A Companion to Lyndon B. Johnson - download pdf or read online
By Mitchell B. Lerner
This better half bargains an outline of Lyndon B. Johnson's lifestyles, presidency, and legacy, in addition to a close examine the relevant arguments and scholarly debates from his time period in workplace.
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Additional resources for A Companion to Lyndon B. Johnson
This left Billington unconvinced by arguments that Johnson moved from anti-civil rights stands in the 1930s and 1940s to pro-civil rights in the late 1950s simply because he was ambitious and opportunistic. Instead, he believed that Johnson saw himself as a consistent friend of African Americans, even when he voted against civil rights bills. The record of his three decades in Congress showed inconsistencies, but Johnson’s views on civil rights grew more expansive as his constituencies grew larger, from his House district, to his statewide constituency as a senator, and a 32 DONALD A.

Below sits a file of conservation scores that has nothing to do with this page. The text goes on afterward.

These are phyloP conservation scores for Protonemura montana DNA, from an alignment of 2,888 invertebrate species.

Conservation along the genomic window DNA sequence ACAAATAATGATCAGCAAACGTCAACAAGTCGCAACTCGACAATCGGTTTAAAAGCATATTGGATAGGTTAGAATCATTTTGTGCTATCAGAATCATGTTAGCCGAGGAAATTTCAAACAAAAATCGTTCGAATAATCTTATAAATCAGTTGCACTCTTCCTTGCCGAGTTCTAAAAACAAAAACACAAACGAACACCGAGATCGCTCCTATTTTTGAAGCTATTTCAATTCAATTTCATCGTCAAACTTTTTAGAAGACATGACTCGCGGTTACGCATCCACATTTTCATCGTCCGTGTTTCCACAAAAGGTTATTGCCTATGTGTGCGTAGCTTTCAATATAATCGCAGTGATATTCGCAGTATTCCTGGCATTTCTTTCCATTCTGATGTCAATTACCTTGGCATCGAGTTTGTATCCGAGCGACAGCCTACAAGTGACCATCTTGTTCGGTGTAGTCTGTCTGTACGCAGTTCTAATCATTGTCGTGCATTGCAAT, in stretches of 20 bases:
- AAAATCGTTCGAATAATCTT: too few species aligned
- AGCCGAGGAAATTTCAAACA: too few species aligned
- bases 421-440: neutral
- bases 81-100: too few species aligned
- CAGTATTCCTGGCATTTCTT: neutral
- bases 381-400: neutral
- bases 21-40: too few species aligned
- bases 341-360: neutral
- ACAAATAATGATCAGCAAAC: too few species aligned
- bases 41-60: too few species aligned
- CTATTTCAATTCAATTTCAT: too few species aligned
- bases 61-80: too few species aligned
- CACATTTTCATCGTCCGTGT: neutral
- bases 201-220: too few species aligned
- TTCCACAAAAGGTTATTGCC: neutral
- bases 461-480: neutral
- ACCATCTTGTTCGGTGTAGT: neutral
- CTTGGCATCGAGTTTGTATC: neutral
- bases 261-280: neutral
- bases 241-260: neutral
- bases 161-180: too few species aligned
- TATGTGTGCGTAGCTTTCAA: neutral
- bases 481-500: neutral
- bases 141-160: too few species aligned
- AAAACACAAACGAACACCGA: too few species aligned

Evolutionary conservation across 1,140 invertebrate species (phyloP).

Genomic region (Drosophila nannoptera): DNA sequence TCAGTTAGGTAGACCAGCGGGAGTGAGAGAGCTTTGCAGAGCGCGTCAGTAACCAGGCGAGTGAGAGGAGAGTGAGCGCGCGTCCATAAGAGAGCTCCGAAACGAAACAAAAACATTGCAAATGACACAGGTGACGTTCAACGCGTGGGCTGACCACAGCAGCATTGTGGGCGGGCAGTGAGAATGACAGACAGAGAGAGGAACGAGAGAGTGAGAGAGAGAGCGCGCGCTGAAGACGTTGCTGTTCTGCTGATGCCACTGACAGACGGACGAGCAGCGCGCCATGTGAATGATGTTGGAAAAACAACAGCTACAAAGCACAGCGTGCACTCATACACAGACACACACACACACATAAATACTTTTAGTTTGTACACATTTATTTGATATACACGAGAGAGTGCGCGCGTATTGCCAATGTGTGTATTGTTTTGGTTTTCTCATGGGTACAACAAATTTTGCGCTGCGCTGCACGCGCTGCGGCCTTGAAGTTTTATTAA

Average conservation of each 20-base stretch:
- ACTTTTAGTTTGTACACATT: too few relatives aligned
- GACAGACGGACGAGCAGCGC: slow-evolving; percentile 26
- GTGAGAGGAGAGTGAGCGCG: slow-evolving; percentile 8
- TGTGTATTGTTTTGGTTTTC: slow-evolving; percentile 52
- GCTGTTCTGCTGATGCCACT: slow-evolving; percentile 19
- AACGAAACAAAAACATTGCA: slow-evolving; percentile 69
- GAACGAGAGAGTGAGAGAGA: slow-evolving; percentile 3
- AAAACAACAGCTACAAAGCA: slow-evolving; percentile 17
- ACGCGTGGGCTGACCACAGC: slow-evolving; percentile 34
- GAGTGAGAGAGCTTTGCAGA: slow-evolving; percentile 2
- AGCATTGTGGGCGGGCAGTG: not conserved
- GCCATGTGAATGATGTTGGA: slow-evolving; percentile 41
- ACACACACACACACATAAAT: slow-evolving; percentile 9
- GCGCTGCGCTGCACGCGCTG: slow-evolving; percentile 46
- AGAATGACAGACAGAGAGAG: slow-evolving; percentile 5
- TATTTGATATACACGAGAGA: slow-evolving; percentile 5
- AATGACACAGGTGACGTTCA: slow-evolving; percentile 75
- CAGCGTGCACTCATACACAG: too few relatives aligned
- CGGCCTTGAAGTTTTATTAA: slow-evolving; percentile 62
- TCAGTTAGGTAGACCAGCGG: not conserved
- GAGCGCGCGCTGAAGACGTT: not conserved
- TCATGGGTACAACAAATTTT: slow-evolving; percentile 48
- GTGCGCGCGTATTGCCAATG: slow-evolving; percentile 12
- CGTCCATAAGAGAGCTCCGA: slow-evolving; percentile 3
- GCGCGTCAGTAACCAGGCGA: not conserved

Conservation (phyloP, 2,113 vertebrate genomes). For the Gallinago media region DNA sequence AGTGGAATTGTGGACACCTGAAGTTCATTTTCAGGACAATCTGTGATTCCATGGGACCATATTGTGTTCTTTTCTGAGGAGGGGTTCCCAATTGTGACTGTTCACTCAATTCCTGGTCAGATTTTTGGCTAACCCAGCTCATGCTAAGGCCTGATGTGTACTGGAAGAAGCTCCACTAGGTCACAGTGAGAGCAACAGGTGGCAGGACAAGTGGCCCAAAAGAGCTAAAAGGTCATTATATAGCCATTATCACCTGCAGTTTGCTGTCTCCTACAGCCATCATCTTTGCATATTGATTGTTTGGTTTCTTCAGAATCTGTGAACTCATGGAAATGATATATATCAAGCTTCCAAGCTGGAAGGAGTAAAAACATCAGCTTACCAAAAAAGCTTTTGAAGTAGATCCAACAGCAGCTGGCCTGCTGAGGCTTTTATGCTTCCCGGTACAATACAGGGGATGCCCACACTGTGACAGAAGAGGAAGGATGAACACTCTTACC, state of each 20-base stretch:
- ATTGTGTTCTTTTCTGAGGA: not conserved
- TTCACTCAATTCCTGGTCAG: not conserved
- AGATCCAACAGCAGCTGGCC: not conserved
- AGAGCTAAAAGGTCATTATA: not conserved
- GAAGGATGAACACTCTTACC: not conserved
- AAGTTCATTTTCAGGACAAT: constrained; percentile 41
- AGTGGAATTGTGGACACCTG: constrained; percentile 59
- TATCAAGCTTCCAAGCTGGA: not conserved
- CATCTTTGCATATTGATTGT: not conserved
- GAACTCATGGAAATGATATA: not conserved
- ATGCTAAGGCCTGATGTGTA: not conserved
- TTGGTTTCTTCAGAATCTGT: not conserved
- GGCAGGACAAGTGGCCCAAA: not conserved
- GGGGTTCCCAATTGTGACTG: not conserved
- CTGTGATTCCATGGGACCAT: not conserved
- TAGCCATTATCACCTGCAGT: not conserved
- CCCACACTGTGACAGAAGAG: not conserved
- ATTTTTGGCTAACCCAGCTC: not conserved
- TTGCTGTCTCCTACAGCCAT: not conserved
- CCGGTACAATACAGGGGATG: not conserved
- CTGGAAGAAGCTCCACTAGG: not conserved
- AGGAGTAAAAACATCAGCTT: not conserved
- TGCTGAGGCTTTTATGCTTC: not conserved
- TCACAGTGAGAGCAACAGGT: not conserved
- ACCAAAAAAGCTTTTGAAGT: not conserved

The thesis that Johnson alone spoiled the South for the Democratic Party also neglected important political changes in the South. The South since Johnson’s presidency, James Cobb reminded his readers, led the nation in black elected ofﬁcials, proved to be “African Americans’ favorite place to work and live,” and boasted the successful Democratic presidential campaigns of two white Southerners, Jimmy Carter and Bill Clinton (p. 321). Lyndon Johnson was a Southerner from a changing South. When the South needed federal aid to help modernize its economic institutions and bring it out of the Depression, Johnson was a New Dealer.
It had been easier for Johnson to keep his party united when only a few votes separated them from the minority. The large number of liberals elected in 1958 came to the Senate more independent minded. They resented Johnson’s concentration of authority and were less willing to listen to his pleas for party unity. Byrd, who served both as majority and minority leader, reminded historians that leaders must play with the cards the voters deal them, and that leadership skills depend in large part on chance and circumstance, along with a keen sense of timing and an ability to count votes in advance.
A Companion to Lyndon B. Johnson by Mitchell B. Lerner